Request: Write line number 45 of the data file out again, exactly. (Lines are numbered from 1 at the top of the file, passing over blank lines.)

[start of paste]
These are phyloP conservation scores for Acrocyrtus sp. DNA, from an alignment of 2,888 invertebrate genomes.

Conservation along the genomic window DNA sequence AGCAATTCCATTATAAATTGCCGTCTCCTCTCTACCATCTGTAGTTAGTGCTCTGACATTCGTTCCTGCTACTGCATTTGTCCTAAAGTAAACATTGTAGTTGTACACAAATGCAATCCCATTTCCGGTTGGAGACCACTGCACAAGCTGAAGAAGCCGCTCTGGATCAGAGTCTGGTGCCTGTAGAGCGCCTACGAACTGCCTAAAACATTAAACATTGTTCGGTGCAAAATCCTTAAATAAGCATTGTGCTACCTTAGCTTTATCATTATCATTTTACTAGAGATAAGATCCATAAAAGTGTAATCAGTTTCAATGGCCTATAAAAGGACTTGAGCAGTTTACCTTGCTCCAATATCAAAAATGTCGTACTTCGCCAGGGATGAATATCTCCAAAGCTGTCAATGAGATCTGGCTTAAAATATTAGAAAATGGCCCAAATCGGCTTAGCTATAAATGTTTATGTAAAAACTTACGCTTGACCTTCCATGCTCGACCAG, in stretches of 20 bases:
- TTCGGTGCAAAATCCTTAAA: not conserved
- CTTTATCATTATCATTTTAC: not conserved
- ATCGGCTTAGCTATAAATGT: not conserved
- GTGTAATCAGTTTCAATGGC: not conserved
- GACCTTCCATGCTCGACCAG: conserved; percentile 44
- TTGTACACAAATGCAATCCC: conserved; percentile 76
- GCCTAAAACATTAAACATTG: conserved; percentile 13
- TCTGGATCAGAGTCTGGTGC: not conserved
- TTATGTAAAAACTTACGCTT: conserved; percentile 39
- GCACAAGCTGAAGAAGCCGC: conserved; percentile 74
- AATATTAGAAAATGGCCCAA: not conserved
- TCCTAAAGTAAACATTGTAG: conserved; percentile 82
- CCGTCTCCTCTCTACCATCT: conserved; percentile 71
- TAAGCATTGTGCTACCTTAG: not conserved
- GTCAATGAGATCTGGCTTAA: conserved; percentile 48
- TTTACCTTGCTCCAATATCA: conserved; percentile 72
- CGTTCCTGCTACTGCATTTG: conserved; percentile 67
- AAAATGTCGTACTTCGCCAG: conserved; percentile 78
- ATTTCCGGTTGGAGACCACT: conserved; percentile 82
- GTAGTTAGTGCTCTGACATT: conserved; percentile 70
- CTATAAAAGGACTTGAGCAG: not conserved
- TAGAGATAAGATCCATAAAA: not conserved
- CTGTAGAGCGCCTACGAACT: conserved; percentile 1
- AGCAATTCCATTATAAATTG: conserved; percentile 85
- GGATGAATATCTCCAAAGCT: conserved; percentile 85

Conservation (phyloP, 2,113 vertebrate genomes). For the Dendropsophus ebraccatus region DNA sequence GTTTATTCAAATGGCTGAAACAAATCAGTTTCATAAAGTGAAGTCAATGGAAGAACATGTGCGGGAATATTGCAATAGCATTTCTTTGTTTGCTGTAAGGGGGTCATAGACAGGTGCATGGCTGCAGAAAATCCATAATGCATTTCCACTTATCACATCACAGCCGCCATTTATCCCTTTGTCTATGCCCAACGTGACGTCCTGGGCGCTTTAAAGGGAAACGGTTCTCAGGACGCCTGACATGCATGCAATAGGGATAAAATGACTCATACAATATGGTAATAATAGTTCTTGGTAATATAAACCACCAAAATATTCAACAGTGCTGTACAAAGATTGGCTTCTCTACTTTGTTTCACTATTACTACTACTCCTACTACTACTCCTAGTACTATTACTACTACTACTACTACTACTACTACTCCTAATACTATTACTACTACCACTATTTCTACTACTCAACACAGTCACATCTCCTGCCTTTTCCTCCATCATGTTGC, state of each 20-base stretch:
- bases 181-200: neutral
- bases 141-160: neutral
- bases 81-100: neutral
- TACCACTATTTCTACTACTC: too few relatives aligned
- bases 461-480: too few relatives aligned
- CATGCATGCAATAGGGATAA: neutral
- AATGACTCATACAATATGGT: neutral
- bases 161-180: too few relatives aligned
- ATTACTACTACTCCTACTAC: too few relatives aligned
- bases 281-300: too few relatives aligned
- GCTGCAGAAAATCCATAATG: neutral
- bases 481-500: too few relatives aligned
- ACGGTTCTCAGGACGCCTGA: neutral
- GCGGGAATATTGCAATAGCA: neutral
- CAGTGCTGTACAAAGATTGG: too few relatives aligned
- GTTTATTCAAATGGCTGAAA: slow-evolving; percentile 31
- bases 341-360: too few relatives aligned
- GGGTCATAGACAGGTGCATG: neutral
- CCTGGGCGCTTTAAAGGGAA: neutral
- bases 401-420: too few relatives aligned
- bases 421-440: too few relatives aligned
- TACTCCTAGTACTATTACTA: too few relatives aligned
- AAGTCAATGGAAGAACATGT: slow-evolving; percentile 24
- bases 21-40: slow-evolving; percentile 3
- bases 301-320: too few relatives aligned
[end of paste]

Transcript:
- bases 341-360: too few relatives aligned